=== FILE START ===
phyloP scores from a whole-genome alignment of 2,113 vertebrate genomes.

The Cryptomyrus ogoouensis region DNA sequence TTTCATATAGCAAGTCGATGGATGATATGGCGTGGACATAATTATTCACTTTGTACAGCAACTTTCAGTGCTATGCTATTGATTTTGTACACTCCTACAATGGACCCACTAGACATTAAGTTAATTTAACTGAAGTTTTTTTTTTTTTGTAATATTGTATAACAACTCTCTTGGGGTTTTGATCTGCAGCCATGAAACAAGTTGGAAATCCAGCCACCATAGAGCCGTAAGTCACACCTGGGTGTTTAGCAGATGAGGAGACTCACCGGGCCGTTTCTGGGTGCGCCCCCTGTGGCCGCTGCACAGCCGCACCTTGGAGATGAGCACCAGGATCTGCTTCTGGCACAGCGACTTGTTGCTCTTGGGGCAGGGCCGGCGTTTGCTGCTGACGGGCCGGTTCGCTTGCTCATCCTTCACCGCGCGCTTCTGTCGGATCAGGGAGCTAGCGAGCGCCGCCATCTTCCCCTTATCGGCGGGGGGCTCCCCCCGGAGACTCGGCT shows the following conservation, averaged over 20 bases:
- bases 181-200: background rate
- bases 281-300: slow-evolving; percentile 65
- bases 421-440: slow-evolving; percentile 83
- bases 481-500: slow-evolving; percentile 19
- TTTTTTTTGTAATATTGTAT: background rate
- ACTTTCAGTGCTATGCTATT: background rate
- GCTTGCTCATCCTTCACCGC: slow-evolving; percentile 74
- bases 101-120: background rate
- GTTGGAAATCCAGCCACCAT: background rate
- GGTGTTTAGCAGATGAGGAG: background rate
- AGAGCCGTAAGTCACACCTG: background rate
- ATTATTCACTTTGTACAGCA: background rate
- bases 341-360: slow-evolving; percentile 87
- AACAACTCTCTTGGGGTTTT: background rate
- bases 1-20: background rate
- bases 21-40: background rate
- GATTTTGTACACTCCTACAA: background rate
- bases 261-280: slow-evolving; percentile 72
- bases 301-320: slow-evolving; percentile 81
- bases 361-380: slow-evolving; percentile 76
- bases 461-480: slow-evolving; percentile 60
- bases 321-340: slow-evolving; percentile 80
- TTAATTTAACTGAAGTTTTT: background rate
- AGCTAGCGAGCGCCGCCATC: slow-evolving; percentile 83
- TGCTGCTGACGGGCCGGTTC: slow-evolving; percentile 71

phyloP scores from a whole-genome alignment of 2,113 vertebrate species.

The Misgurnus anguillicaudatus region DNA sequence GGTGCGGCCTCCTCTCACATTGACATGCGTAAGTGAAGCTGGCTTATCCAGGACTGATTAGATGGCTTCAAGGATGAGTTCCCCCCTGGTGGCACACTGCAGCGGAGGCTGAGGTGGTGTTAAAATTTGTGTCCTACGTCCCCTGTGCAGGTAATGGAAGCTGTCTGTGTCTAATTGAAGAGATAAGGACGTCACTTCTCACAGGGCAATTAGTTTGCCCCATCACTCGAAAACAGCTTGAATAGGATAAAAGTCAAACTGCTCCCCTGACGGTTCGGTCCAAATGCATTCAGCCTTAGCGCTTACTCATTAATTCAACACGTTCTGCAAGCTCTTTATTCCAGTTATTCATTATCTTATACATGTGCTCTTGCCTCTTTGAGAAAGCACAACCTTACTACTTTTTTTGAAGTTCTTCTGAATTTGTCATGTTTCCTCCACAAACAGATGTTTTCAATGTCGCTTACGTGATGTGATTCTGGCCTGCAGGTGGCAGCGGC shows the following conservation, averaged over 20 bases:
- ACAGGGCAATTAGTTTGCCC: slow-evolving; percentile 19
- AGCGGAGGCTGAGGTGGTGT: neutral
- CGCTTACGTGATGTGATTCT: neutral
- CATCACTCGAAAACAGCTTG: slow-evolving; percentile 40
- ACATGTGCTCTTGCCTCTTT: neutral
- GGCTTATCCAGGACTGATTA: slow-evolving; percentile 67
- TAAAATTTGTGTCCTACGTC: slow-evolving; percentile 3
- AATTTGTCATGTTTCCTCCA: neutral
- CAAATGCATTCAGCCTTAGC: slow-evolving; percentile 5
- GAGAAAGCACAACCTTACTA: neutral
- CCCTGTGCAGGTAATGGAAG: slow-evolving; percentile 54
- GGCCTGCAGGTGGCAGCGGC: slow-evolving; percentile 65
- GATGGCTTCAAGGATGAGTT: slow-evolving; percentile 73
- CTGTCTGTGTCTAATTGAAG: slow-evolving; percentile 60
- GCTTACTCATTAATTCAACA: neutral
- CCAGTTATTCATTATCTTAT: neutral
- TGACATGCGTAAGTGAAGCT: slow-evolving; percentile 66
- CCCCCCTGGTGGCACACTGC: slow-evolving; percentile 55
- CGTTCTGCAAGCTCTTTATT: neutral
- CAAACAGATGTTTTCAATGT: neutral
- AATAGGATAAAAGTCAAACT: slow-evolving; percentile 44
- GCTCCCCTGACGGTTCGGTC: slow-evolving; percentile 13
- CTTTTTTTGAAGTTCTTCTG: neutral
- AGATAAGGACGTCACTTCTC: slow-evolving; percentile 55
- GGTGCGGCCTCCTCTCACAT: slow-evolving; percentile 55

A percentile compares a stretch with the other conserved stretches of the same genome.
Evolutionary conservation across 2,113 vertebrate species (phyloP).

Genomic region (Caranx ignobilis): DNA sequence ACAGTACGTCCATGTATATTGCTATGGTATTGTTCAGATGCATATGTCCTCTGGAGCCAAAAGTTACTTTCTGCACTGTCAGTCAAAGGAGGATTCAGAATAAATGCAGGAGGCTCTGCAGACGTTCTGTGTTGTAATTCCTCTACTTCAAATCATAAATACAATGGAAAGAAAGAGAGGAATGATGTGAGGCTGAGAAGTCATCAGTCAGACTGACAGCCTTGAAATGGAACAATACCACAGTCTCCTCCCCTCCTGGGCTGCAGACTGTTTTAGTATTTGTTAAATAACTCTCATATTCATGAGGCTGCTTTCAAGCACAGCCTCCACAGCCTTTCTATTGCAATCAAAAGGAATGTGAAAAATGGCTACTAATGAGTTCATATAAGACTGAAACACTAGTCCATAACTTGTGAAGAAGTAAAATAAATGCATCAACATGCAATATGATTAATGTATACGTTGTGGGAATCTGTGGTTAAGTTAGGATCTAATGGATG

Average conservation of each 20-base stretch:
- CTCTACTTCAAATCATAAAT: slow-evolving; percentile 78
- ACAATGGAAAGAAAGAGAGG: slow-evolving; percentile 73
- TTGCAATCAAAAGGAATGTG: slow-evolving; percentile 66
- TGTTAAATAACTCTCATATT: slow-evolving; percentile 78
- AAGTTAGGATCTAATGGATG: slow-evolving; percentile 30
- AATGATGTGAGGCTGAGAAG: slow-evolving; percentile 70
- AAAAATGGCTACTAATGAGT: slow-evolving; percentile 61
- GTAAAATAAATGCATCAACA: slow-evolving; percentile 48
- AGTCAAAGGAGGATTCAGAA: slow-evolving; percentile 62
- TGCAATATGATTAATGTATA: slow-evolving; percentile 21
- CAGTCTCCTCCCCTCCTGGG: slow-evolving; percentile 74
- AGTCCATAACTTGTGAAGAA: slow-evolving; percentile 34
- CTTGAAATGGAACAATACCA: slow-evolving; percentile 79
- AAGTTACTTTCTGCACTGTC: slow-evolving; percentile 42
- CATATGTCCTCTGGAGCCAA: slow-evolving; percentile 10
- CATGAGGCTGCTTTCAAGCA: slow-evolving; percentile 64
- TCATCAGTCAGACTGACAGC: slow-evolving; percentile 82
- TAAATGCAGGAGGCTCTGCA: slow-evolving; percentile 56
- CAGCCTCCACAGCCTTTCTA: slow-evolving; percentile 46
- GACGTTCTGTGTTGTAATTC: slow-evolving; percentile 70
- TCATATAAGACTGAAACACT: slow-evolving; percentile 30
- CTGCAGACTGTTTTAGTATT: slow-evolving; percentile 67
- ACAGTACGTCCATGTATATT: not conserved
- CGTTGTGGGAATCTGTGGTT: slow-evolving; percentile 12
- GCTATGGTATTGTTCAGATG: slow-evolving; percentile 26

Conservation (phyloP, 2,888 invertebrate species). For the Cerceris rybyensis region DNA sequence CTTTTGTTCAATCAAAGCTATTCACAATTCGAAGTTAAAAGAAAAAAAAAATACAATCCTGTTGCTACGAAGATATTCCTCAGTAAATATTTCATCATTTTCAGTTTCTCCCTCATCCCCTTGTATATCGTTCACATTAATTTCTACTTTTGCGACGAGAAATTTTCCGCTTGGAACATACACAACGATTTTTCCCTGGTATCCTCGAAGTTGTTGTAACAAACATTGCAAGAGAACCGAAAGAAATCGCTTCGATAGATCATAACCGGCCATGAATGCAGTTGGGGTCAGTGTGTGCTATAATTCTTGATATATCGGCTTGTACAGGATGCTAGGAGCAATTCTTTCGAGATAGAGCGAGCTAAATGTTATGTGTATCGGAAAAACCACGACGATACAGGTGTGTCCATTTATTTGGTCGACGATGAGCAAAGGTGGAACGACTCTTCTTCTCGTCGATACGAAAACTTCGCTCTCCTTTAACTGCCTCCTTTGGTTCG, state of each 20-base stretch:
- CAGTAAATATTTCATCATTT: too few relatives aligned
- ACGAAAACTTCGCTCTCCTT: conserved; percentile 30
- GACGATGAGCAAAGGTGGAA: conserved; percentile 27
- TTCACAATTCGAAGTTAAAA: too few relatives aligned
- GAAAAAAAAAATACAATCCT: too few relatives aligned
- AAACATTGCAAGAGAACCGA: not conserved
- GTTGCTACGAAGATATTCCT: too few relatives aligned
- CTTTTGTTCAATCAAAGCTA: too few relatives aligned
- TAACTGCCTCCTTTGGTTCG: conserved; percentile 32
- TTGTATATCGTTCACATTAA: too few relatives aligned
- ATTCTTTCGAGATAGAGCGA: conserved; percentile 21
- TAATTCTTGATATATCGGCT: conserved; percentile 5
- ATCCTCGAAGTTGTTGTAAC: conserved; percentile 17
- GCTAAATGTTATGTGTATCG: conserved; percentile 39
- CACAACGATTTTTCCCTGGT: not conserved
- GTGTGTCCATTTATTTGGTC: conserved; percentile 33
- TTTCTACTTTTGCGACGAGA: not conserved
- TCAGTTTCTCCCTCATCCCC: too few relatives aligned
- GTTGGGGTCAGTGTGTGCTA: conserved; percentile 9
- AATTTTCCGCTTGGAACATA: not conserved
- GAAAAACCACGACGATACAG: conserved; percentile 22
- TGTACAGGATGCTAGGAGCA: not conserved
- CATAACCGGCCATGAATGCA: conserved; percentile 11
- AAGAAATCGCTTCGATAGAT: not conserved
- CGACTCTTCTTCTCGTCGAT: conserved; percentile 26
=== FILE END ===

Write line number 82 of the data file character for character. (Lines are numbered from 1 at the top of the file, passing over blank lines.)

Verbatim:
- CGTTGTGGGAATCTGTGGTT: slow-evolving; percentile 12